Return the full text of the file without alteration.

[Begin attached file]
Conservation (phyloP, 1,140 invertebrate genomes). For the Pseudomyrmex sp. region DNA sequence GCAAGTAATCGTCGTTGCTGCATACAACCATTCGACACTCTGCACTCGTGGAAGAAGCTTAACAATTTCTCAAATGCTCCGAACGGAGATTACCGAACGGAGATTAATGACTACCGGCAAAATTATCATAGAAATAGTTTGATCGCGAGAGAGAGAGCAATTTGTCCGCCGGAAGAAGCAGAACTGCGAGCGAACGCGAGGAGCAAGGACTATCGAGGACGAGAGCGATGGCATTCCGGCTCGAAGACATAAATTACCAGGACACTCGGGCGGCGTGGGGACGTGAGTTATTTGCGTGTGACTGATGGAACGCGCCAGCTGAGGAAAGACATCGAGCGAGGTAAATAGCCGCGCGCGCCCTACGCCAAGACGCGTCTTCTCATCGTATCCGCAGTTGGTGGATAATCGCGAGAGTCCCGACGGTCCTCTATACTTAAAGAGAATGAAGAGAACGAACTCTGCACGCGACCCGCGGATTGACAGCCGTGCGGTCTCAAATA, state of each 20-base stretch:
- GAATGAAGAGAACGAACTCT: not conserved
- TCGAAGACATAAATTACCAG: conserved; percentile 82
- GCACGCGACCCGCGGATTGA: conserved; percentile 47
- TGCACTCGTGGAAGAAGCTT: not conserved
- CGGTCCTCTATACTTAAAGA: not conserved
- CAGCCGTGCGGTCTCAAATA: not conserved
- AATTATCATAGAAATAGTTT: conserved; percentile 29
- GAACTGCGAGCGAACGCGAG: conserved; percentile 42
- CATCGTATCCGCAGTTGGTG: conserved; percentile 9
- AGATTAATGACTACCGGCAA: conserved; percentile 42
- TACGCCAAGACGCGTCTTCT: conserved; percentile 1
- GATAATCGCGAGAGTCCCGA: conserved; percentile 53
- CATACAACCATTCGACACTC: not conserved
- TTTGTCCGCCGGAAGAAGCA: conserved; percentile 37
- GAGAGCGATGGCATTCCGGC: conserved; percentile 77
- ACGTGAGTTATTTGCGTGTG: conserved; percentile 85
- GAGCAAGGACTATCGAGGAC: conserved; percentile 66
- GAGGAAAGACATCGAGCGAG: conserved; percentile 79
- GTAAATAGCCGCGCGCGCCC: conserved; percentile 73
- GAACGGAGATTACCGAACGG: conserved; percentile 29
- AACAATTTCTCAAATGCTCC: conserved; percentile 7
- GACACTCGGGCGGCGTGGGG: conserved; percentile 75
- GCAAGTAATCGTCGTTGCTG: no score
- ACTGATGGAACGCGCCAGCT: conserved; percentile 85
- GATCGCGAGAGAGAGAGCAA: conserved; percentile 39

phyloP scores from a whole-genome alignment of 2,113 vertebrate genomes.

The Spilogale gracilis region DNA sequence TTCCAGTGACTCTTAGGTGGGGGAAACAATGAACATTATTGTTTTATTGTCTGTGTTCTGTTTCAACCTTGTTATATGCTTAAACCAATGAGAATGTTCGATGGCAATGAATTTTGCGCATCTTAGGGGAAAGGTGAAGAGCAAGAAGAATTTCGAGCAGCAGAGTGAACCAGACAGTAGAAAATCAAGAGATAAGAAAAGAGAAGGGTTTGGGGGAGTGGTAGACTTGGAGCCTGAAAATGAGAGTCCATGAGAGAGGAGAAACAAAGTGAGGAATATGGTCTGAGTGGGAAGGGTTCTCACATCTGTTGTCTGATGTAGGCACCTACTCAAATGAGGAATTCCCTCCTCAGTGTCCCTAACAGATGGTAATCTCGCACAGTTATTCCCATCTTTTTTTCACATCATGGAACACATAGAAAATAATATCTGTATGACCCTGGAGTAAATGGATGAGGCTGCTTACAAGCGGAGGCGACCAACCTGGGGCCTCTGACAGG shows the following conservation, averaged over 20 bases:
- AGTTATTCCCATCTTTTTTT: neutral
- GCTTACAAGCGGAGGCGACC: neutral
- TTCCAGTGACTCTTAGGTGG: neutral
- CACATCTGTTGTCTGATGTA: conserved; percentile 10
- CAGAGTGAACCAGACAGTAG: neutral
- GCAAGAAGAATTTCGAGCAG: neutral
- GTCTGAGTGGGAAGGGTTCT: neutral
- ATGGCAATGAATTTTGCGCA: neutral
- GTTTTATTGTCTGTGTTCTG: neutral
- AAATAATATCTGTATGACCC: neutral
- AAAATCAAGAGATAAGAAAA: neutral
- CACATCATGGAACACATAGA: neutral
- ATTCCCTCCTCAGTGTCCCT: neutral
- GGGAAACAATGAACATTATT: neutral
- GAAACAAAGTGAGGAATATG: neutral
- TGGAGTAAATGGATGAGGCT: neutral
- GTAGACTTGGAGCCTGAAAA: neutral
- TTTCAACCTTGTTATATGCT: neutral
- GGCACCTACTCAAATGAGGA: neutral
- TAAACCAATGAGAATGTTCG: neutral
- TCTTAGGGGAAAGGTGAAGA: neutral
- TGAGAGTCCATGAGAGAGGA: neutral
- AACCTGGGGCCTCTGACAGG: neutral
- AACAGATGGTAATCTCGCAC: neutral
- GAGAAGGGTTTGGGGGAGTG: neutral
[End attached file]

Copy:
Conservation (phyloP, 1,140 invertebrate genomes). For the Pseudomyrmex sp. region DNA sequence GCAAGTAATCGTCGTTGCTGCATACAACCATTCGACACTCTGCACTCGTGGAAGAAGCTTAACAATTTCTCAAATGCTCCGAACGGAGATTACCGAACGGAGATTAATGACTACCGGCAAAATTATCATAGAAATAGTTTGATCGCGAGAGAGAGAGCAATTTGTCCGCCGGAAGAAGCAGAACTGCGAGCGAACGCGAGGAGCAAGGACTATCGAGGACGAGAGCGATGGCATTCCGGCTCGAAGACATAAATTACCAGGACACTCGGGCGGCGTGGGGACGTGAGTTATTTGCGTGTGACTGATGGAACGCGCCAGCTGAGGAAAGACATCGAGCGAGGTAAATAGCCGCGCGCGCCCTACGCCAAGACGCGTCTTCTCATCGTATCCGCAGTTGGTGGATAATCGCGAGAGTCCCGACGGTCCTCTATACTTAAAGAGAATGAAGAGAACGAACTCTGCACGCGACCCGCGGATTGACAGCCGTGCGGTCTCAAATA, state of each 20-base stretch:
- GAATGAAGAGAACGAACTCT: not conserved
- TCGAAGACATAAATTACCAG: conserved; percentile 82
- GCACGCGACCCGCGGATTGA: conserved; percentile 47
- TGCACTCGTGGAAGAAGCTT: not conserved
- CGGTCCTCTATACTTAAAGA: not conserved
- CAGCCGTGCGGTCTCAAATA: not conserved
- AATTATCATAGAAATAGTTT: conserved; percentile 29
- GAACTGCGAGCGAACGCGAG: conserved; percentile 42
- CATCGTATCCGCAGTTGGTG: conserved; percentile 9
- AGATTAATGACTACCGGCAA: conserved; percentile 42
- TACGCCAAGACGCGTCTTCT: conserved; percentile 1
- GATAATCGCGAGAGTCCCGA: conserved; percentile 53
- CATACAACCATTCGACACTC: not conserved
- TTTGTCCGCCGGAAGAAGCA: conserved; percentile 37
- GAGAGCGATGGCATTCCGGC: conserved; percentile 77
- ACGTGAGTTATTTGCGTGTG: conserved; percentile 85
- GAGCAAGGACTATCGAGGAC: conserved; percentile 66
- GAGGAAAGACATCGAGCGAG: conserved; percentile 79
- GTAAATAGCCGCGCGCGCCC: conserved; percentile 73
- GAACGGAGATTACCGAACGG: conserved; percentile 29
- AACAATTTCTCAAATGCTCC: conserved; percentile 7
- GACACTCGGGCGGCGTGGGG: conserved; percentile 75
- GCAAGTAATCGTCGTTGCTG: no score
- ACTGATGGAACGCGCCAGCT: conserved; percentile 85
- GATCGCGAGAGAGAGAGCAA: conserved; percentile 39

phyloP scores from a whole-genome alignment of 2,113 vertebrate genomes.

The Spilogale gracilis region DNA sequence TTCCAGTGACTCTTAGGTGGGGGAAACAATGAACATTATTGTTTTATTGTCTGTGTTCTGTTTCAACCTTGTTATATGCTTAAACCAATGAGAATGTTCGATGGCAATGAATTTTGCGCATCTTAGGGGAAAGGTGAAGAGCAAGAAGAATTTCGAGCAGCAGAGTGAACCAGACAGTAGAAAATCAAGAGATAAGAAAAGAGAAGGGTTTGGGGGAGTGGTAGACTTGGAGCCTGAAAATGAGAGTCCATGAGAGAGGAGAAACAAAGTGAGGAATATGGTCTGAGTGGGAAGGGTTCTCACATCTGTTGTCTGATGTAGGCACCTACTCAAATGAGGAATTCCCTCCTCAGTGTCCCTAACAGATGGTAATCTCGCACAGTTATTCCCATCTTTTTTTCACATCATGGAACACATAGAAAATAATATCTGTATGACCCTGGAGTAAATGGATGAGGCTGCTTACAAGCGGAGGCGACCAACCTGGGGCCTCTGACAGG shows the following conservation, averaged over 20 bases:
- AGTTATTCCCATCTTTTTTT: neutral
- GCTTACAAGCGGAGGCGACC: neutral
- TTCCAGTGACTCTTAGGTGG: neutral
- CACATCTGTTGTCTGATGTA: conserved; percentile 10
- CAGAGTGAACCAGACAGTAG: neutral
- GCAAGAAGAATTTCGAGCAG: neutral
- GTCTGAGTGGGAAGGGTTCT: neutral
- ATGGCAATGAATTTTGCGCA: neutral
- GTTTTATTGTCTGTGTTCTG: neutral
- AAATAATATCTGTATGACCC: neutral
- AAAATCAAGAGATAAGAAAA: neutral
- CACATCATGGAACACATAGA: neutral
- ATTCCCTCCTCAGTGTCCCT: neutral
- GGGAAACAATGAACATTATT: neutral
- GAAACAAAGTGAGGAATATG: neutral
- TGGAGTAAATGGATGAGGCT: neutral
- GTAGACTTGGAGCCTGAAAA: neutral
- TTTCAACCTTGTTATATGCT: neutral
- GGCACCTACTCAAATGAGGA: neutral
- TAAACCAATGAGAATGTTCG: neutral
- TCTTAGGGGAAAGGTGAAGA: neutral
- TGAGAGTCCATGAGAGAGGA: neutral
- AACCTGGGGCCTCTGACAGG: neutral
- AACAGATGGTAATCTCGCAC: neutral
- GAGAAGGGTTTGGGGGAGTG: neutral